The cost-effectiveness of turning off lights depends on the type of bulb and the cost of electricity. For several reasons, the type of lightbulb that you use. All light bulbs have a nominal or rated operating life, which is affected by how many times they are switched on and off. The more often they are switched on and off, the lower their working life.
Incandescent lights should be switched off whenever they are not needed, because they are the least efficient type of lighting. 90% of the energy they use is emitted as heat, and only about 10% is emitted as light. Turn off the lights will also keep the room cooler, an extra benefit in the summer.
While halogens are more efficient than conventional incandescent bulbs, they use the same technology and are far less efficient than CFLs and LEDs. It is therefore best to turn off these lights whenever they are not needed.
Since they are already very efficient, the cost-effectiveness of turning off CFLs to save energy is a little more complicated. The general rule of thumb is this:
- When you're out of the room for 15 minutes or less, leave it on.
- When you're out of the room for more than 15 minutes, turn it off.
The working life of the CFLs is more influenced by the amount of times it is turned on and off. Generally, you can prolong the life of a CFL bulb further by flipping it on and off less often than if you actually use it less.
It's a common misconception that CFLs use a lot of energy to get started, and it's best not to turn them off for a short time. The amount of energy varies between manufacturers and models—however, ENERGY STAR© rated bulbs are needed to withstand rapid cycling for five-minute intervals to ensure that they are able to withstand regular switching.
In either case, the comparatively higher "inrush" current required will last for half a cycle or 1/120th of a second. The amount of energy used to supply the inrush current is equal to or less than a few seconds of regular light activity. Switch off the fluorescent lights for longer than 5 seconds will conserve more energy than will be used by turning them back on again. The main problem, therefore, is the expense of the energy saved by switching off the light compared to the cost of changing the light bulb. This, in essence, determines the shortest cost-effective timeline for turning off the fluorescent light.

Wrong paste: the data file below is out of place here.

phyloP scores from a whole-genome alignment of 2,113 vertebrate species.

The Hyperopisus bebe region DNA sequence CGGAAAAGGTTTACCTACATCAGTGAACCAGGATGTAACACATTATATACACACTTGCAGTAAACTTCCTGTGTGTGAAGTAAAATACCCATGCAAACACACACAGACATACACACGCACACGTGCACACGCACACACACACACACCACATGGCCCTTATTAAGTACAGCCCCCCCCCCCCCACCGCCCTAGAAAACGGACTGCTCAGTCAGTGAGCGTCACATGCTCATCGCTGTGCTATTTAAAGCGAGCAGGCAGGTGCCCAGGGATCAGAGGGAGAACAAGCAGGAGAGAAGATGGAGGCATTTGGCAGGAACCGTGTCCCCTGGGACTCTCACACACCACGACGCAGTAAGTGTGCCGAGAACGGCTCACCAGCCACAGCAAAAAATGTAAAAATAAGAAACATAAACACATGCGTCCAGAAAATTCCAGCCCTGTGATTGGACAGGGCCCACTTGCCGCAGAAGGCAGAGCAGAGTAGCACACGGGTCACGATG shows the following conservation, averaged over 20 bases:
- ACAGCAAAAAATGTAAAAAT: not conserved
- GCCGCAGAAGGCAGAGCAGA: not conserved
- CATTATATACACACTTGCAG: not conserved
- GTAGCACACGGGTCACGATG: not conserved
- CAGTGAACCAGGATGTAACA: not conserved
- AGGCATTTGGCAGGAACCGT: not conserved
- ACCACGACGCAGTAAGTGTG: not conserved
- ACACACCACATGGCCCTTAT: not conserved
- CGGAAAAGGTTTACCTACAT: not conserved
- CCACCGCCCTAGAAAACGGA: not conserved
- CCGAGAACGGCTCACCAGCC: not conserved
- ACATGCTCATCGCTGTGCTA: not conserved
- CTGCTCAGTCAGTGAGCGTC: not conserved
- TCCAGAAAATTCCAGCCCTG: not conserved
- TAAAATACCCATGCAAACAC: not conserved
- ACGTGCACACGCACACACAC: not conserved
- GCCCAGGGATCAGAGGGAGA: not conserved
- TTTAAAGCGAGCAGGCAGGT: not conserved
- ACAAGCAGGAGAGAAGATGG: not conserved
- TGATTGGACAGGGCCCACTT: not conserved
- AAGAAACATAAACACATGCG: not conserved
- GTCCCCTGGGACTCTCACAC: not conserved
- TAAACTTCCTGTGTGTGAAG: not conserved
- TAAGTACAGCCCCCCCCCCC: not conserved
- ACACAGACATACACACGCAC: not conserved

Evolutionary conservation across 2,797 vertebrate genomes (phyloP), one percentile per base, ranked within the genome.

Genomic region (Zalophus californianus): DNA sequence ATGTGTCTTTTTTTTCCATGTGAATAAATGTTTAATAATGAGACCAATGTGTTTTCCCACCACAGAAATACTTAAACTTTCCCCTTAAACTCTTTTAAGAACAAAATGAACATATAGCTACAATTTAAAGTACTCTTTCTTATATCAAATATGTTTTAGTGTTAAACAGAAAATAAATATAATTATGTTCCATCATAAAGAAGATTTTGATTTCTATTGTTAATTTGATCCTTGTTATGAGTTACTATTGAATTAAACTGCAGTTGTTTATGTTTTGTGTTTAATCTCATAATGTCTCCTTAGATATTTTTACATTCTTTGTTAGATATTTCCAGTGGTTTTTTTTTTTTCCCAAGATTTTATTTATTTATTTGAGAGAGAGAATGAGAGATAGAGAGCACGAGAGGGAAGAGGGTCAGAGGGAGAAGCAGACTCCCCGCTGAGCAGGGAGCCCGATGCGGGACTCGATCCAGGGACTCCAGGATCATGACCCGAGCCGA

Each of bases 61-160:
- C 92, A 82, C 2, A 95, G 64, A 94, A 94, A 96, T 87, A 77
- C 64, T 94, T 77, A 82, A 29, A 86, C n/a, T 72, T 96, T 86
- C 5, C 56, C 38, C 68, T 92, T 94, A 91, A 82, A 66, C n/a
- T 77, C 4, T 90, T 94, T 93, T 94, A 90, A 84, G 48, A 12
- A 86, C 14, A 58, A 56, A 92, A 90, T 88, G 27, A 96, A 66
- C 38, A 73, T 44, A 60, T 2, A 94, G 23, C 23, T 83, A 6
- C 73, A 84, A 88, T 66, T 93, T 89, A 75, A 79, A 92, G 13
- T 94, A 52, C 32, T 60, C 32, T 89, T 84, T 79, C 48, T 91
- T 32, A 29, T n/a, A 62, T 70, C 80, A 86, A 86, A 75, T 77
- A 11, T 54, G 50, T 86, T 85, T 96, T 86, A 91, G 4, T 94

The value of energy saved by turning off the CFL depends on a variety of factors:
- The price and charge of energy to its consumers depends on the customer's class, which is usually residential, commercial and industrial. Within - class, there may be different rate schedules.
- Some utilities can charge different rates of electricity consumption at different times of the day. It is usually more costly for utilities to produce electricity during such times of high demand or usage, called peaks.
- Some utilities can charge commercial and industrial customers more per kilowatt-hour (kWh) during peak periods than for off-peak usage.
- Certain utilities can also charge a base rate for a certain level of usage and higher rates for growing consumption blocks.
- Sometimes the utility adds miscellaneous service charges, basic charges, and/or taxes per billing period that may be averaged per kWh consumed if they are not already included in the rate.
The working life of the light emitting diode (LED) is not changed by switching it on or off. Although the life of fluorescent lamps is shortened the more often they are turned on and off, there is no detrimental impact on the life of the LED. This function gives LEDs a range of distinct advantages when it comes to service. For example, LEDs have an advantage when used in conjunction with occupancy sensors or daylight sensors that rely on off-the-shelf operation. Also, unlike conventional systems, LEDs are turned on at maximum brightness almost immediately, without delay. LEDs are also largely unaffected by vibration since they do not have filaments or glass enclosures.